Spring is just around the corner, and that also means were knee-deep into the thick of American Idol season.
I quit following AI somewhere around the time of that Sanjaya guy, myself. So all I can really tell you about this year's karaoke fest is that the finalists include a blind guy, and a girl with the unlikely name of Lil' Rounds (sounds more like the next Biggie Smalls, than the new Beyonce to me) — who I've heard is actually quite good.
No matter, though. Cause a new American Idol winner inevitably means the return of past AI champs, and this week we've got two of 'em.
Kelly Clarkson is back with what we're told is a less rockin' and more "poppin'" new disc called All I Ever Wanted. Led by the brassy hit single "My Life Would Suck Without You," this should return Clarkson to the mega-seller ranks. Her fellow former Idol champ Taylor Hicks is also back with the grey-haired soul of The Distance, which was reviewed on BC earlier this week by our own Connie Phillips.
Ex-Soundgarden/Audioslave frontman Chris Cornell's new solo album is called Scream, but don't expect to hear much of the primordial grunge-metal of his previous bands here. The new album unites Cornell with R&B/hip-hop/pop wunderkind Timbaland, and is being called a "post-grunge midlife crisis" by at least some of the decidedly-mixed reviews we've already been seeing.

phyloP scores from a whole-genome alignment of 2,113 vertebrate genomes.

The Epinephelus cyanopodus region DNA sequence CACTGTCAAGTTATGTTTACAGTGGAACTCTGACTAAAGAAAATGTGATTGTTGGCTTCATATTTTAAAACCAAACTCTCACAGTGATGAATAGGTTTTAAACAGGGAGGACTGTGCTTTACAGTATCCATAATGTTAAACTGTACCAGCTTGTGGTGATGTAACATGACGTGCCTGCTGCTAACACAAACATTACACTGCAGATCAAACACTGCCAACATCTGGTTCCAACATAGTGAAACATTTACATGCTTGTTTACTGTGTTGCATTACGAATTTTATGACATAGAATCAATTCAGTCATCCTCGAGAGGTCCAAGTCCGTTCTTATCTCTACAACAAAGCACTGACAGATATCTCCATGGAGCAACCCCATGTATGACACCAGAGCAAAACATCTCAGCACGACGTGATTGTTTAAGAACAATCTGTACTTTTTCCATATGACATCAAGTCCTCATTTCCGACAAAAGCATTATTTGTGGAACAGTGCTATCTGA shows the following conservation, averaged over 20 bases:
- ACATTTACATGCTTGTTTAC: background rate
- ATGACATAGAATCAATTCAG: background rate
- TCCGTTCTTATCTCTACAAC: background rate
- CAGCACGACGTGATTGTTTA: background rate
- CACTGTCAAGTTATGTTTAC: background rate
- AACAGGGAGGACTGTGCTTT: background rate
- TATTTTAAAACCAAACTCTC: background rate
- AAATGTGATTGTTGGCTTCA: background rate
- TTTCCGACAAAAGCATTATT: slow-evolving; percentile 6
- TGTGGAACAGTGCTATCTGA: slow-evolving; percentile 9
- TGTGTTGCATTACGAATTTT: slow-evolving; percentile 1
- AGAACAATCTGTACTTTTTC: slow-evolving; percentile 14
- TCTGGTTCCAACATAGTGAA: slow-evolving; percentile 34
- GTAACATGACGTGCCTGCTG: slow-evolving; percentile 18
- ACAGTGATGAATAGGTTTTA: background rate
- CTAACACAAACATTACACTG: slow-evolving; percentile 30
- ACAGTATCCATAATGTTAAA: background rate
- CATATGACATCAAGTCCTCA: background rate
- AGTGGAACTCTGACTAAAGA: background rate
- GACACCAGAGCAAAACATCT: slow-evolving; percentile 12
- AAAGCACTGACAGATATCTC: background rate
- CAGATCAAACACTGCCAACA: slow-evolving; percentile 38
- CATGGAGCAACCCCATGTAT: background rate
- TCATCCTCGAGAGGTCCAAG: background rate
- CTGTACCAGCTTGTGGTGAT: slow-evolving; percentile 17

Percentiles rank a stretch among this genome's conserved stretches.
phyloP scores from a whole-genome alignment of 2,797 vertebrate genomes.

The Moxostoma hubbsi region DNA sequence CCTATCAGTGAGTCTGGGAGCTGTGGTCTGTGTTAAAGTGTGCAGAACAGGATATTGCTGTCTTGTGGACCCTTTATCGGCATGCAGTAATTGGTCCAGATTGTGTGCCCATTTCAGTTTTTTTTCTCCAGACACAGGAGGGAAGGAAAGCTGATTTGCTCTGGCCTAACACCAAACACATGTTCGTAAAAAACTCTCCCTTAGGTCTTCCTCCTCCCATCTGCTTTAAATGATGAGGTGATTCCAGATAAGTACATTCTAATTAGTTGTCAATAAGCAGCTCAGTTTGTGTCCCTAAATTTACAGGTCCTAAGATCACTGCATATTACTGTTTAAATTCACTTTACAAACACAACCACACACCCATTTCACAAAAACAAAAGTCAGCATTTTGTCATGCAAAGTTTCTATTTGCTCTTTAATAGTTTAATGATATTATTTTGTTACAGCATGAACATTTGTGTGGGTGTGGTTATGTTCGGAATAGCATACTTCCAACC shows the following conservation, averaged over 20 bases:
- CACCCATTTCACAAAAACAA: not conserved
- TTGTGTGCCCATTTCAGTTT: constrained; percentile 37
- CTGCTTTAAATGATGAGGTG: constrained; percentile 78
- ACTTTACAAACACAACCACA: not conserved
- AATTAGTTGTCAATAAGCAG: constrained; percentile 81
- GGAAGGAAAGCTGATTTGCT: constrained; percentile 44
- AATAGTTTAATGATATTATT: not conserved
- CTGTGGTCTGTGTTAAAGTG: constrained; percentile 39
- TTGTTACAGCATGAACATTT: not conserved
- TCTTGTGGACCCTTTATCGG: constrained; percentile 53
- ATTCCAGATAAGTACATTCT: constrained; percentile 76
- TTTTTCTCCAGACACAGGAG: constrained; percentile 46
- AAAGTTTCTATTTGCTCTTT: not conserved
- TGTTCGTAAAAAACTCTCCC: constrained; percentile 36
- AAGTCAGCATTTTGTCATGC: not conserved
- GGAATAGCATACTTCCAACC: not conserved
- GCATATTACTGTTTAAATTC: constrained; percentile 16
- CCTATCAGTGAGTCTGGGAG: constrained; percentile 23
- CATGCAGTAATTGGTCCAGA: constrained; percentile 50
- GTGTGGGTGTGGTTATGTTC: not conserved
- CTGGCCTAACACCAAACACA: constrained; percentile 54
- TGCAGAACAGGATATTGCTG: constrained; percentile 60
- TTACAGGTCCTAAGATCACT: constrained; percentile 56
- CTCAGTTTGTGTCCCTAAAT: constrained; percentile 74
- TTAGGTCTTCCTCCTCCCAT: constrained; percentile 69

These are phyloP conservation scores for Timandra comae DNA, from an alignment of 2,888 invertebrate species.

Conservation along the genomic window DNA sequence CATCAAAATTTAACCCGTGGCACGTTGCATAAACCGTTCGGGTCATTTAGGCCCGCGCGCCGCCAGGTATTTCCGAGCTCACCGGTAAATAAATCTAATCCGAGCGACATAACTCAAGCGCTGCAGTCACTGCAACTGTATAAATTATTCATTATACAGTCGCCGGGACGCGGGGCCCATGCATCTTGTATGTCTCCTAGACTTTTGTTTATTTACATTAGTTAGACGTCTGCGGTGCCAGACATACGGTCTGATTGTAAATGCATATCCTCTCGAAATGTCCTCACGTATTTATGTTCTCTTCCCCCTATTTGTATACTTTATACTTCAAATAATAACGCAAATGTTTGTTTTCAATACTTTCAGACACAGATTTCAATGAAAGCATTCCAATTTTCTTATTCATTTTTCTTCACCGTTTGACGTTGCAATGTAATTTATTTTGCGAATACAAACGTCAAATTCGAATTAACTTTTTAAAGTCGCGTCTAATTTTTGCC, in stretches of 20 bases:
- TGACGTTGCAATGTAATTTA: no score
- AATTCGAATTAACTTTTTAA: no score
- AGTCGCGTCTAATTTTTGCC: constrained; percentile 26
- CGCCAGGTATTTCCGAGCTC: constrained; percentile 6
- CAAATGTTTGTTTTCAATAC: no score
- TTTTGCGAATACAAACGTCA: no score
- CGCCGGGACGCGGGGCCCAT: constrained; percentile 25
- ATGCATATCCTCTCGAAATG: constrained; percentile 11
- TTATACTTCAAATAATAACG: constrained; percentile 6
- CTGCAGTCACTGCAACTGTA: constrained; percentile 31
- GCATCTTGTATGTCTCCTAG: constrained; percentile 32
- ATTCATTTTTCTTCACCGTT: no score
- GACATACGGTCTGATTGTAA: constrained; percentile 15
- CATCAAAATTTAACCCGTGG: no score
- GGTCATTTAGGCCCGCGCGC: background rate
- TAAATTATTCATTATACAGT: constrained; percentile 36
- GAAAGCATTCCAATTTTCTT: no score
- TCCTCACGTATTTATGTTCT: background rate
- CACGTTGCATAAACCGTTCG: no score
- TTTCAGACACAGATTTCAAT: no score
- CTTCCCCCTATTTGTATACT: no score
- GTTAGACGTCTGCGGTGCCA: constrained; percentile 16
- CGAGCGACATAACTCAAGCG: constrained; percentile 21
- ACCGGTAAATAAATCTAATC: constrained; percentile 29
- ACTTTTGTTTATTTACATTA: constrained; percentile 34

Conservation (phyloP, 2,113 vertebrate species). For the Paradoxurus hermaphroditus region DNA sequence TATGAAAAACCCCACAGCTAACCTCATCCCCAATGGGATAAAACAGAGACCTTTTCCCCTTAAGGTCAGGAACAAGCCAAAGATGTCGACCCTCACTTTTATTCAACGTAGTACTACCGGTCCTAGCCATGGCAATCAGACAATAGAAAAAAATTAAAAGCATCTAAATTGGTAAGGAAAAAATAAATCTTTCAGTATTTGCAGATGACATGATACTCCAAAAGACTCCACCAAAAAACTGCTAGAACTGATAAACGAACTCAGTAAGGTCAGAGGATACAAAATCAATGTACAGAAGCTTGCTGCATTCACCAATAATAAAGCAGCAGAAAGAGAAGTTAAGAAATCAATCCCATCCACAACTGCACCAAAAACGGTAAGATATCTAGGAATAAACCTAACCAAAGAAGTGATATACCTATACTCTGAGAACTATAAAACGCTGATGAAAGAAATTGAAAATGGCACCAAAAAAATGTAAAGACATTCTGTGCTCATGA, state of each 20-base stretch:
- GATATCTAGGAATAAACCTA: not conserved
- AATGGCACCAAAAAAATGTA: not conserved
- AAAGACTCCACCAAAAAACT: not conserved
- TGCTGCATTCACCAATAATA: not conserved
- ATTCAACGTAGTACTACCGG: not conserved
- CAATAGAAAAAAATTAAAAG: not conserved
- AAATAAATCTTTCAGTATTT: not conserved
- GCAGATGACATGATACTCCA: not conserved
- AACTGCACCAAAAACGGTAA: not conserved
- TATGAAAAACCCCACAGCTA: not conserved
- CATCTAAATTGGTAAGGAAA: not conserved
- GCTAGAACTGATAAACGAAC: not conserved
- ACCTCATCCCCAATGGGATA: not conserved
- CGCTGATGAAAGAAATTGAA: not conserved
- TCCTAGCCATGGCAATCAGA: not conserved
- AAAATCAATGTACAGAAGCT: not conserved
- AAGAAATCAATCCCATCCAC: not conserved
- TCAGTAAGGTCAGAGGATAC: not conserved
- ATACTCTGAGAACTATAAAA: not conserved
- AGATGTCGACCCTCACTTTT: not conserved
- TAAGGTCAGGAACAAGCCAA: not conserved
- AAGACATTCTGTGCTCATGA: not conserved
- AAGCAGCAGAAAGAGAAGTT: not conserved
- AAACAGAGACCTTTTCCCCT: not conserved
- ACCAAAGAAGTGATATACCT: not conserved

Rounding out this week's picks is the new album from hip-hop/R&B tough guy The Dream, as well as the new one from Luka Bloom (reviewed here last week by BC's Bill Sherman).
El Bicho is as excited as a giddy schoolgirl over the new one from sophisticated jazz ingenue Madeleine Peyroux, and is here to tell you all about that. But first, Donald Gibson's pick is the first ever concert DVD/Blu-ray release from the great Stevie Wonder.
Every avid music fan keeps in mind a list of artists that he or she would drop everything — but has never had the chance — to see in concert. I’m not talking about the run-of-the-mill productions that roll into the same towns each year, but rather those rare, special events — whether a stop on a once-in-a-lifetime tour or a one-night-only affair — that inspire us on road trips or cross-country flights. For nearly three decades, literally for as long as I could remember — until September 14, 2007 at the Chastain Park Amphitheatre in Atlanta — Stevie Wonder topped my list.
Recorded over two nights last year at London’s O2 Arena, Live At Last — an apt title if ever there was one — now makes its way onto DVD and Blu-ray, marking the Motown legend’s first-ever official concert film. Chock full of classics that are at turns romantic (“My Cherie Amour,” “You Are The Sunshine of My Life”), idealistic (“Visions,” “As”), and anthemic (“Living For The City,” “Higher Ground”), the performance covers Wonder’s illustrious career. And for me, it underscores why I’d always longed to witness Stevie Wonder in concert…for once in my life.